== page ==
Ube3a-ATS Targeted Antisense Oligonucleotides As Therapies for Angelman Syndrome
$200,000 (2 years)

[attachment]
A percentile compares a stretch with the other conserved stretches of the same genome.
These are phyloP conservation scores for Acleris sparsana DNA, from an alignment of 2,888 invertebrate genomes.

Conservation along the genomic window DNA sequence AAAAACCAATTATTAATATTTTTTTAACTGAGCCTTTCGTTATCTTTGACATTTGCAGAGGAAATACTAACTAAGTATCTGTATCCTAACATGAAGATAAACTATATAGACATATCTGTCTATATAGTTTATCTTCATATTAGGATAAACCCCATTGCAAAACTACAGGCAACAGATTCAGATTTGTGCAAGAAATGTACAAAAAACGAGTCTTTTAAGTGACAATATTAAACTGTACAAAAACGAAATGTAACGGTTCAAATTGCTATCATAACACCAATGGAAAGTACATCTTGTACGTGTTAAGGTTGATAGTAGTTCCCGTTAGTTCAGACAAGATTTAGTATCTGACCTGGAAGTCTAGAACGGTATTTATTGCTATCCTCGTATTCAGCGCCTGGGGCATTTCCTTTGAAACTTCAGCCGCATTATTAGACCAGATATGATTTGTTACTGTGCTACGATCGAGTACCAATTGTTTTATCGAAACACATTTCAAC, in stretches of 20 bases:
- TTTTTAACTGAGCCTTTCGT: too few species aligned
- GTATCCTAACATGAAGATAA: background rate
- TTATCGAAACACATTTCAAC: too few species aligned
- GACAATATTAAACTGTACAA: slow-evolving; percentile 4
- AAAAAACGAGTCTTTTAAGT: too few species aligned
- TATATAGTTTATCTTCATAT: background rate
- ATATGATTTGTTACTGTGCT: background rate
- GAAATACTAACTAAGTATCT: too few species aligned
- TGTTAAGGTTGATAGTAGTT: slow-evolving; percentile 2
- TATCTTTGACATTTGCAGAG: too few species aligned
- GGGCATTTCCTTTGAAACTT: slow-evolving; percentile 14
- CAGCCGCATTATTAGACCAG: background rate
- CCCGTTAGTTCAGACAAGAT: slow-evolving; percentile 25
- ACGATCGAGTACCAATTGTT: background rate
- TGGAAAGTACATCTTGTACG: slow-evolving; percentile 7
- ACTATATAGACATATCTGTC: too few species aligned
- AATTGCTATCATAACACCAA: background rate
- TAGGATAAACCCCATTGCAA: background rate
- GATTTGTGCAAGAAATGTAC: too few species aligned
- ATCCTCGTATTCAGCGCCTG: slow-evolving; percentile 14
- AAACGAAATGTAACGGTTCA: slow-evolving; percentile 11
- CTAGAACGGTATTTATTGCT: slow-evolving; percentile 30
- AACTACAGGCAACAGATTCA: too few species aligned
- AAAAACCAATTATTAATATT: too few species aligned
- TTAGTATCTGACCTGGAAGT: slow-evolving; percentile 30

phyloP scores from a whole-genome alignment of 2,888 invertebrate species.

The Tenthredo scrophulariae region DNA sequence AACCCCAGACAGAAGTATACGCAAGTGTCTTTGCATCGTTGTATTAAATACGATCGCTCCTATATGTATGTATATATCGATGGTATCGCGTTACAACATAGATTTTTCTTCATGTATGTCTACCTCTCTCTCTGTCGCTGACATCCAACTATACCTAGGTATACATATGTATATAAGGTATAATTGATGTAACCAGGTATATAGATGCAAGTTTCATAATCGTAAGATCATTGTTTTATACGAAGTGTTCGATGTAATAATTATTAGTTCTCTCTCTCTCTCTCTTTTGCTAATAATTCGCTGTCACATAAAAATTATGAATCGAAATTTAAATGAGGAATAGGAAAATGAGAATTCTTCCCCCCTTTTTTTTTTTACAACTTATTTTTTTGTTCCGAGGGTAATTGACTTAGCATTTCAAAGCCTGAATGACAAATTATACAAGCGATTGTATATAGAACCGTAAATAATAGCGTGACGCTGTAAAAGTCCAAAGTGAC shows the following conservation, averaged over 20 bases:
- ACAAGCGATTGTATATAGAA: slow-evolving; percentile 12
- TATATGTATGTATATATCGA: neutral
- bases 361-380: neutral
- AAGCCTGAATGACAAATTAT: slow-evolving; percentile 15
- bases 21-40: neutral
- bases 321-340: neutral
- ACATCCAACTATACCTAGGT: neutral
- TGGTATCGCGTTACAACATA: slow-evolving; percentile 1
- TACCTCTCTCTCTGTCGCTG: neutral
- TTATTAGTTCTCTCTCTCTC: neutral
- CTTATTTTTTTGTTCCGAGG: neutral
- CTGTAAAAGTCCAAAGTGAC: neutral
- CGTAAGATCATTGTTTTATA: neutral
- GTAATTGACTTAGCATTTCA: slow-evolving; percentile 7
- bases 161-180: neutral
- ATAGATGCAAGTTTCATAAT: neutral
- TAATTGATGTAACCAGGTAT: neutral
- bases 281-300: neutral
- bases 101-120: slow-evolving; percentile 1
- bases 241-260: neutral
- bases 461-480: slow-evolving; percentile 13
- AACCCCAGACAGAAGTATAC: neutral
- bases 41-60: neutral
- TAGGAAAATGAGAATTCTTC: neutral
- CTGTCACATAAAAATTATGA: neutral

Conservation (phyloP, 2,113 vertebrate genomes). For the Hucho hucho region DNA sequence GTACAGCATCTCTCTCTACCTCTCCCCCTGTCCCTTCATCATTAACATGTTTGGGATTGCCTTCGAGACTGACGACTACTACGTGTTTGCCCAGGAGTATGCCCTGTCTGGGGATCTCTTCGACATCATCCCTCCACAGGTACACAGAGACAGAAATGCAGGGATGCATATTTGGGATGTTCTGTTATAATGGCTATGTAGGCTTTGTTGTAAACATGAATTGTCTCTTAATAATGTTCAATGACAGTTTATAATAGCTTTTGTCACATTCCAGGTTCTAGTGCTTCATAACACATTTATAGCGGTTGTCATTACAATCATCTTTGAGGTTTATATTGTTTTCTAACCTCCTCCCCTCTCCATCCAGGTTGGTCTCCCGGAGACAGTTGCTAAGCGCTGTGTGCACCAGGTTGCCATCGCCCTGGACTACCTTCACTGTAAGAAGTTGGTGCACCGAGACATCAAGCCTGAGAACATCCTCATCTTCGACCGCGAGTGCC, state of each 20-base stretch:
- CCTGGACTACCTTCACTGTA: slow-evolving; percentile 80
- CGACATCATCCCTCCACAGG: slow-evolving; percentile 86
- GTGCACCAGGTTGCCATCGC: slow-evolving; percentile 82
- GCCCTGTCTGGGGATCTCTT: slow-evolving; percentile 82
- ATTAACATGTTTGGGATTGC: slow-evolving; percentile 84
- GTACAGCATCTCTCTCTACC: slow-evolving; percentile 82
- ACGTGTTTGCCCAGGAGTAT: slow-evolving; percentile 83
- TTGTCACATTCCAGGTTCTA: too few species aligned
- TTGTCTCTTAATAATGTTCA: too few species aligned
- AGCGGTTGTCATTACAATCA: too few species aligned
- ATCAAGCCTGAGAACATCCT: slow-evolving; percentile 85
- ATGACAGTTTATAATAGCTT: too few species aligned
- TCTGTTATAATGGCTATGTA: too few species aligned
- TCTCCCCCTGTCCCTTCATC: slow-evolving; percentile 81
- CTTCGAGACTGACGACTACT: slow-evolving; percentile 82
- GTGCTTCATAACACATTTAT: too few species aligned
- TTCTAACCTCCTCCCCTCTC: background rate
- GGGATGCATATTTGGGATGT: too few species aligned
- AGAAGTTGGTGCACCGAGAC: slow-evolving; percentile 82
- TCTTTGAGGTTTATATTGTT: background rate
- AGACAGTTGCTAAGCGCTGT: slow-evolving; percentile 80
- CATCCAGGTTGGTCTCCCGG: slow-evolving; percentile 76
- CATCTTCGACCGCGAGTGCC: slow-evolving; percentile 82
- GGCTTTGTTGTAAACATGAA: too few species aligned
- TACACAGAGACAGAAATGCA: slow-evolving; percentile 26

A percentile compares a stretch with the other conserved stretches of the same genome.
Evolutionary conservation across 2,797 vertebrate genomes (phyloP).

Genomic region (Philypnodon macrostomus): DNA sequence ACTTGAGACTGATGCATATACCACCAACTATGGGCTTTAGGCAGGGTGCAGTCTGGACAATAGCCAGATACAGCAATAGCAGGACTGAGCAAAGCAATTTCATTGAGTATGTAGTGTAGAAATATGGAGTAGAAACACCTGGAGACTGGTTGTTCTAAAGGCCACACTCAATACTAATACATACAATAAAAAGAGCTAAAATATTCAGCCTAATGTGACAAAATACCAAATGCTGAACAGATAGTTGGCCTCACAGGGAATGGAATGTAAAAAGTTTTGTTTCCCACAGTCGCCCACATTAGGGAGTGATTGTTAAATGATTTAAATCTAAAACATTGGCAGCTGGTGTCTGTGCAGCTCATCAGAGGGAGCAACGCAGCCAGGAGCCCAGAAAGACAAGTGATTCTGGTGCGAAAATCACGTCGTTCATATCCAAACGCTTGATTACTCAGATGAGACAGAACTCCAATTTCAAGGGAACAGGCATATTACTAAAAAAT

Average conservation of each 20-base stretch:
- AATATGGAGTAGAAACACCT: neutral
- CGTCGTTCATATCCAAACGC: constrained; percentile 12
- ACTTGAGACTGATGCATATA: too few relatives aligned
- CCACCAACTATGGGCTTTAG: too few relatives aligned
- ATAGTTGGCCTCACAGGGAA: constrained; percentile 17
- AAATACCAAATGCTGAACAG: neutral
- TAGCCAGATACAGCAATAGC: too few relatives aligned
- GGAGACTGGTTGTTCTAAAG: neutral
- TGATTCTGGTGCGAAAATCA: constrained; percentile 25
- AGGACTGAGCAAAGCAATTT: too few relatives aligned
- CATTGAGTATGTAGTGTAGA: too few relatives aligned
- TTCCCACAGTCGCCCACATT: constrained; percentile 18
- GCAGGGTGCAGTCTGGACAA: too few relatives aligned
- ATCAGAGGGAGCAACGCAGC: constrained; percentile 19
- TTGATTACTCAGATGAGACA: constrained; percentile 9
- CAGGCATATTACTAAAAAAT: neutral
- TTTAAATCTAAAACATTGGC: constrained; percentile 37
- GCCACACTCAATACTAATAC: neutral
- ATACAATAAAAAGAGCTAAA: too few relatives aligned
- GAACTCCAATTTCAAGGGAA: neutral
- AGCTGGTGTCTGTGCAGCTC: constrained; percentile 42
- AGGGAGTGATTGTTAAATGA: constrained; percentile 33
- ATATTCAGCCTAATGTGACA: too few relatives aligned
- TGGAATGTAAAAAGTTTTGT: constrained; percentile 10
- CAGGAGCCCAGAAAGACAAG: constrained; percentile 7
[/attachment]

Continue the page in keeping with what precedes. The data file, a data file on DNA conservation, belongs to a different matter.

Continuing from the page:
Oligonucleotides are short, single-stranded DNA or RNA molecules. Previous studies have demonstrated that the antisense RNA of Ube3a (Ube3a-ATS) silences the paternal Ube3a gene. The investigators propose using antisense oligonucleotides (ASOs) to specifically target Ube3a-ATS, which is anticipated to unsilence the paternal Ube3a gene. Additionally, the researchers hope to determine the optimal treatment window, or age by which treatment should be administered, using a mouse model that is engineered to have a human-like Ube3a gene region. They will try this in young and adult ages and use behavioral parameters as measurements of effectiveness. The team will screen for antisense oligonucleotides that work in humans by studying their activity in a mouse model engineered to have a human-like Ube3a gene region. Overall, these studies will help to determine whether antisense oligonucleotides are a viable approach to the development of a treatment for Angelman syndrome.